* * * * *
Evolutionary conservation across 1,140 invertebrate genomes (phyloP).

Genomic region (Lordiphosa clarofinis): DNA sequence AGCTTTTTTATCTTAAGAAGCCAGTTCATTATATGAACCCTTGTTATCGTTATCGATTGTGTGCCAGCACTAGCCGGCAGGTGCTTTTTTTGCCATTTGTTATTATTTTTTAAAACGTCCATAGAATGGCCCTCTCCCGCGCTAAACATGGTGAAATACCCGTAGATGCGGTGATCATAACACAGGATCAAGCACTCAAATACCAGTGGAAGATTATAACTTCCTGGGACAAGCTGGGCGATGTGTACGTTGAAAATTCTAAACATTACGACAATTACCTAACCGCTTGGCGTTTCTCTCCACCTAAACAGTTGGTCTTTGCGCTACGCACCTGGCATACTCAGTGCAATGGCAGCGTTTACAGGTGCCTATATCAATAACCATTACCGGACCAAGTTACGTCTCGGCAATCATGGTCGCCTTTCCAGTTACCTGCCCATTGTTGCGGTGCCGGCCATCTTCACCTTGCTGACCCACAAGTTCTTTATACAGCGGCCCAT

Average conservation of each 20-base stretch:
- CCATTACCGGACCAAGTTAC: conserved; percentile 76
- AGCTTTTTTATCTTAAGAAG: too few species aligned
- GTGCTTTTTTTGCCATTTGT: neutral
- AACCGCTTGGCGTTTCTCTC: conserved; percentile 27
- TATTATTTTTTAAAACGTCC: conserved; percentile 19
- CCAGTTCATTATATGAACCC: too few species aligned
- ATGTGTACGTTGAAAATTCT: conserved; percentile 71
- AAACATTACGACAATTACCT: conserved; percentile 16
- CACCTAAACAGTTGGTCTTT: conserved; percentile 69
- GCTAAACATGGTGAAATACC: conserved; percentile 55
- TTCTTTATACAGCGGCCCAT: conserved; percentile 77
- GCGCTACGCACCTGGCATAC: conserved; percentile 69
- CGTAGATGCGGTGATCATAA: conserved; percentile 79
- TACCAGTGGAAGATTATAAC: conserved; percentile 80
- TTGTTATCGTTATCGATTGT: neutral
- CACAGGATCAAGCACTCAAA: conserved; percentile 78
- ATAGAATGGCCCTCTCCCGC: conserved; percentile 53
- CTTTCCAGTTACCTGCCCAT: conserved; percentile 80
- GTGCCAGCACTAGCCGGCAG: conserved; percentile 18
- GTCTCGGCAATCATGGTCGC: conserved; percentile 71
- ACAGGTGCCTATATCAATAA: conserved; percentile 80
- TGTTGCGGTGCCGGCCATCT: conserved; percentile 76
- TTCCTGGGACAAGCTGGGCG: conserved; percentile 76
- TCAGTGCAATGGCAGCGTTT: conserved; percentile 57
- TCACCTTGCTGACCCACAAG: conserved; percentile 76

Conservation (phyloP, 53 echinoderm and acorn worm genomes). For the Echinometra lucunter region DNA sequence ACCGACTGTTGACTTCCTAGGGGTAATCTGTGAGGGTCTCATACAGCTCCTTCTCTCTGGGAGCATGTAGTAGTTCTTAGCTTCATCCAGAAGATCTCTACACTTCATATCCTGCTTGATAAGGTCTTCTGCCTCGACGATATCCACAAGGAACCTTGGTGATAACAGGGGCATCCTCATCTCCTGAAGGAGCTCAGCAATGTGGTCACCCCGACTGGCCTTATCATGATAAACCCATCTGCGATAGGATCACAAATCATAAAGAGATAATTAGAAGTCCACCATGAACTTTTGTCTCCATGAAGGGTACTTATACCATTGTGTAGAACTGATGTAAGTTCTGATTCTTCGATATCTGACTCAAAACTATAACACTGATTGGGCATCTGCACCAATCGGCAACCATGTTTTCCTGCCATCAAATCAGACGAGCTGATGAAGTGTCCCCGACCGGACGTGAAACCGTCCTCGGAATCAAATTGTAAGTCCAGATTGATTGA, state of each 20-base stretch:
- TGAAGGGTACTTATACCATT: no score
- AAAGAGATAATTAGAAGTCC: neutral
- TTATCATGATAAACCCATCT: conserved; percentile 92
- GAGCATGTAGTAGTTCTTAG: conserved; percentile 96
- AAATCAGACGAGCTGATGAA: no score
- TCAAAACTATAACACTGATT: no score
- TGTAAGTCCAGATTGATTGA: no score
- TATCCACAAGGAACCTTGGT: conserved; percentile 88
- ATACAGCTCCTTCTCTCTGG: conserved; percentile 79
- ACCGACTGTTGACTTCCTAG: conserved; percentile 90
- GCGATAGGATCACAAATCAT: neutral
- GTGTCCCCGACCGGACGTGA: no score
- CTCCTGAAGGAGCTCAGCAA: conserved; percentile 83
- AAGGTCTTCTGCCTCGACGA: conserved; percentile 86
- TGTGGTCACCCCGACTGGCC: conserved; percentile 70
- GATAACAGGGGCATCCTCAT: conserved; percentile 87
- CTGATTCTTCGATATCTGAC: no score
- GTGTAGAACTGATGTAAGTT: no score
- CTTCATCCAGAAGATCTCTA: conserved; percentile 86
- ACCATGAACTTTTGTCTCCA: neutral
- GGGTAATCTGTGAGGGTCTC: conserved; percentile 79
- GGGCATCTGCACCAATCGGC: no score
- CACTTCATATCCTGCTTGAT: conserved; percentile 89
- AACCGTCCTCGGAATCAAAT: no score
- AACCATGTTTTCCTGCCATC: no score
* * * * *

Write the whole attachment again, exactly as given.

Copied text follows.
Evolutionary conservation across 1,140 invertebrate genomes (phyloP).

Genomic region (Lordiphosa clarofinis): DNA sequence AGCTTTTTTATCTTAAGAAGCCAGTTCATTATATGAACCCTTGTTATCGTTATCGATTGTGTGCCAGCACTAGCCGGCAGGTGCTTTTTTTGCCATTTGTTATTATTTTTTAAAACGTCCATAGAATGGCCCTCTCCCGCGCTAAACATGGTGAAATACCCGTAGATGCGGTGATCATAACACAGGATCAAGCACTCAAATACCAGTGGAAGATTATAACTTCCTGGGACAAGCTGGGCGATGTGTACGTTGAAAATTCTAAACATTACGACAATTACCTAACCGCTTGGCGTTTCTCTCCACCTAAACAGTTGGTCTTTGCGCTACGCACCTGGCATACTCAGTGCAATGGCAGCGTTTACAGGTGCCTATATCAATAACCATTACCGGACCAAGTTACGTCTCGGCAATCATGGTCGCCTTTCCAGTTACCTGCCCATTGTTGCGGTGCCGGCCATCTTCACCTTGCTGACCCACAAGTTCTTTATACAGCGGCCCAT

Average conservation of each 20-base stretch:
- CCATTACCGGACCAAGTTAC: conserved; percentile 76
- AGCTTTTTTATCTTAAGAAG: too few species aligned
- GTGCTTTTTTTGCCATTTGT: neutral
- AACCGCTTGGCGTTTCTCTC: conserved; percentile 27
- TATTATTTTTTAAAACGTCC: conserved; percentile 19
- CCAGTTCATTATATGAACCC: too few species aligned
- ATGTGTACGTTGAAAATTCT: conserved; percentile 71
- AAACATTACGACAATTACCT: conserved; percentile 16
- CACCTAAACAGTTGGTCTTT: conserved; percentile 69
- GCTAAACATGGTGAAATACC: conserved; percentile 55
- TTCTTTATACAGCGGCCCAT: conserved; percentile 77
- GCGCTACGCACCTGGCATAC: conserved; percentile 69
- CGTAGATGCGGTGATCATAA: conserved; percentile 79
- TACCAGTGGAAGATTATAAC: conserved; percentile 80
- TTGTTATCGTTATCGATTGT: neutral
- CACAGGATCAAGCACTCAAA: conserved; percentile 78
- ATAGAATGGCCCTCTCCCGC: conserved; percentile 53
- CTTTCCAGTTACCTGCCCAT: conserved; percentile 80
- GTGCCAGCACTAGCCGGCAG: conserved; percentile 18
- GTCTCGGCAATCATGGTCGC: conserved; percentile 71
- ACAGGTGCCTATATCAATAA: conserved; percentile 80
- TGTTGCGGTGCCGGCCATCT: conserved; percentile 76
- TTCCTGGGACAAGCTGGGCG: conserved; percentile 76
- TCAGTGCAATGGCAGCGTTT: conserved; percentile 57
- TCACCTTGCTGACCCACAAG: conserved; percentile 76

Conservation (phyloP, 53 echinoderm and acorn worm genomes). For the Echinometra lucunter region DNA sequence ACCGACTGTTGACTTCCTAGGGGTAATCTGTGAGGGTCTCATACAGCTCCTTCTCTCTGGGAGCATGTAGTAGTTCTTAGCTTCATCCAGAAGATCTCTACACTTCATATCCTGCTTGATAAGGTCTTCTGCCTCGACGATATCCACAAGGAACCTTGGTGATAACAGGGGCATCCTCATCTCCTGAAGGAGCTCAGCAATGTGGTCACCCCGACTGGCCTTATCATGATAAACCCATCTGCGATAGGATCACAAATCATAAAGAGATAATTAGAAGTCCACCATGAACTTTTGTCTCCATGAAGGGTACTTATACCATTGTGTAGAACTGATGTAAGTTCTGATTCTTCGATATCTGACTCAAAACTATAACACTGATTGGGCATCTGCACCAATCGGCAACCATGTTTTCCTGCCATCAAATCAGACGAGCTGATGAAGTGTCCCCGACCGGACGTGAAACCGTCCTCGGAATCAAATTGTAAGTCCAGATTGATTGA, state of each 20-base stretch:
- TGAAGGGTACTTATACCATT: no score
- AAAGAGATAATTAGAAGTCC: neutral
- TTATCATGATAAACCCATCT: conserved; percentile 92
- GAGCATGTAGTAGTTCTTAG: conserved; percentile 96
- AAATCAGACGAGCTGATGAA: no score
- TCAAAACTATAACACTGATT: no score
- TGTAAGTCCAGATTGATTGA: no score
- TATCCACAAGGAACCTTGGT: conserved; percentile 88
- ATACAGCTCCTTCTCTCTGG: conserved; percentile 79
- ACCGACTGTTGACTTCCTAG: conserved; percentile 90
- GCGATAGGATCACAAATCAT: neutral
- GTGTCCCCGACCGGACGTGA: no score
- CTCCTGAAGGAGCTCAGCAA: conserved; percentile 83
- AAGGTCTTCTGCCTCGACGA: conserved; percentile 86
- TGTGGTCACCCCGACTGGCC: conserved; percentile 70
- GATAACAGGGGCATCCTCAT: conserved; percentile 87
- CTGATTCTTCGATATCTGAC: no score
- GTGTAGAACTGATGTAAGTT: no score
- CTTCATCCAGAAGATCTCTA: conserved; percentile 86
- ACCATGAACTTTTGTCTCCA: neutral
- GGGTAATCTGTGAGGGTCTC: conserved; percentile 79
- GGGCATCTGCACCAATCGGC: no score
- CACTTCATATCCTGCTTGAT: conserved; percentile 89
- AACCGTCCTCGGAATCAAAT: no score
- AACCATGTTTTCCTGCCATC: no score